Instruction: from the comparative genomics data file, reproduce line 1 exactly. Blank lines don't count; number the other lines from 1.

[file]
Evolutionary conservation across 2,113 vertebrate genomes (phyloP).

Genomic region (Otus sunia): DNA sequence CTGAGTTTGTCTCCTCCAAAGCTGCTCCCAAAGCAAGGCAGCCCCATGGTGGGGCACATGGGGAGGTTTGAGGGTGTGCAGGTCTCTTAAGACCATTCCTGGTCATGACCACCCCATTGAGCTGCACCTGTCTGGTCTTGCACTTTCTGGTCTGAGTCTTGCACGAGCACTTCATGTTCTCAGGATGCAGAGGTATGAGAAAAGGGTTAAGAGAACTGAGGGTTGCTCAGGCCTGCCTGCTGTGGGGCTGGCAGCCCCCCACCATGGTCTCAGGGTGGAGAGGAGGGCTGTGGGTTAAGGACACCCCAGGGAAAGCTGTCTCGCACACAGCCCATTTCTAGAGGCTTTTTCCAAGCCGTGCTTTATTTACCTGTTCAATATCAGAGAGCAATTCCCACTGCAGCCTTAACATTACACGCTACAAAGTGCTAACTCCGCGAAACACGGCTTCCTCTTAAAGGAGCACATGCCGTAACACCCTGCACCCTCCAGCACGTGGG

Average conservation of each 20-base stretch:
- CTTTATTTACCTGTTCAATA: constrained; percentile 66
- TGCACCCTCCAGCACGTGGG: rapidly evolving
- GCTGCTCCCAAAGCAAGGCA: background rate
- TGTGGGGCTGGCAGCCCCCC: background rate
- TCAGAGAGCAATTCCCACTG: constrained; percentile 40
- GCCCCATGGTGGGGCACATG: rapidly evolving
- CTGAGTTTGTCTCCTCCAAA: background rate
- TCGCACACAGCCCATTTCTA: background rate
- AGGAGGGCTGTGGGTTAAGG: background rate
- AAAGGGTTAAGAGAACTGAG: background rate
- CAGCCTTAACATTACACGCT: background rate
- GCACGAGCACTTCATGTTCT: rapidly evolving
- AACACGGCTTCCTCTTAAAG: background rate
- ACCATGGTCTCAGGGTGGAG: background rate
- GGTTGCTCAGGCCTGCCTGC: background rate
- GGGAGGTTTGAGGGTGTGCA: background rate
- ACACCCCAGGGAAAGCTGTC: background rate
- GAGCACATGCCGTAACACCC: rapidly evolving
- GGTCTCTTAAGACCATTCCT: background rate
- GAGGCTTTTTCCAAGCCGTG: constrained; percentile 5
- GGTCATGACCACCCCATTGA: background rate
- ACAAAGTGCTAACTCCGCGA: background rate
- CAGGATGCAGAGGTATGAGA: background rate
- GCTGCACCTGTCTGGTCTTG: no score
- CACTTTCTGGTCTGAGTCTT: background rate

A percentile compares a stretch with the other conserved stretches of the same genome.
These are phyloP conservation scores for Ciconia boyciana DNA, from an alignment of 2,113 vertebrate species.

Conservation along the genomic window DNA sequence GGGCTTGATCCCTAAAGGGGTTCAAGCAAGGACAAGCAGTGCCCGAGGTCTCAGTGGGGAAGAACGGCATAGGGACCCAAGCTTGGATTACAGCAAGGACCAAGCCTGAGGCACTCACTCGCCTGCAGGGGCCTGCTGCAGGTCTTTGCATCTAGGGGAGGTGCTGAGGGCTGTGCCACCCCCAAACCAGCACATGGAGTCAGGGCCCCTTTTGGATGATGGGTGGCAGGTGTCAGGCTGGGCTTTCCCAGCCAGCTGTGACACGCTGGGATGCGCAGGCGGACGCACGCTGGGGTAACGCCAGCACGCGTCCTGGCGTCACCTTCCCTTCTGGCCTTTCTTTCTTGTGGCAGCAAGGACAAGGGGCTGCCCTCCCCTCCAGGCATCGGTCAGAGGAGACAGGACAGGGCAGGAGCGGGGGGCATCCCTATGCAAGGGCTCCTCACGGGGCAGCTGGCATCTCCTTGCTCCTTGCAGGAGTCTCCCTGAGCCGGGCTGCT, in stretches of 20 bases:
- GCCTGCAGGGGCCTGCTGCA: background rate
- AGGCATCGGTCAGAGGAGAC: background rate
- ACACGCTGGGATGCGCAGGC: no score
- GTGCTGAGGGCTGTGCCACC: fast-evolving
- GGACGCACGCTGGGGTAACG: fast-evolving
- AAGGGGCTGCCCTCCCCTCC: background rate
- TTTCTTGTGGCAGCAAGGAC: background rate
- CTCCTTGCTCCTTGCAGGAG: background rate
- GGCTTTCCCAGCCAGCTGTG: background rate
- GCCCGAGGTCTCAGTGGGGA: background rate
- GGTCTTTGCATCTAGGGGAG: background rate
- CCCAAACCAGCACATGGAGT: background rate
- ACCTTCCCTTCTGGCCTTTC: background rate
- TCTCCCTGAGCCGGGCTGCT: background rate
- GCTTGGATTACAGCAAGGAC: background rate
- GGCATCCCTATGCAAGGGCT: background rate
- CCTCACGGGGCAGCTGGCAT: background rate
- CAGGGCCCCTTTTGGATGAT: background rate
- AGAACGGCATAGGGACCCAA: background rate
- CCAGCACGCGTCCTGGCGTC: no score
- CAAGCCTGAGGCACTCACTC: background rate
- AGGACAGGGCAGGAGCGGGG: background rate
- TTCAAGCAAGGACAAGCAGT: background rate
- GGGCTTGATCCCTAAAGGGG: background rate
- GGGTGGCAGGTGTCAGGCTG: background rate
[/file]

Evolutionary conservation across 2,113 vertebrate genomes (phyloP).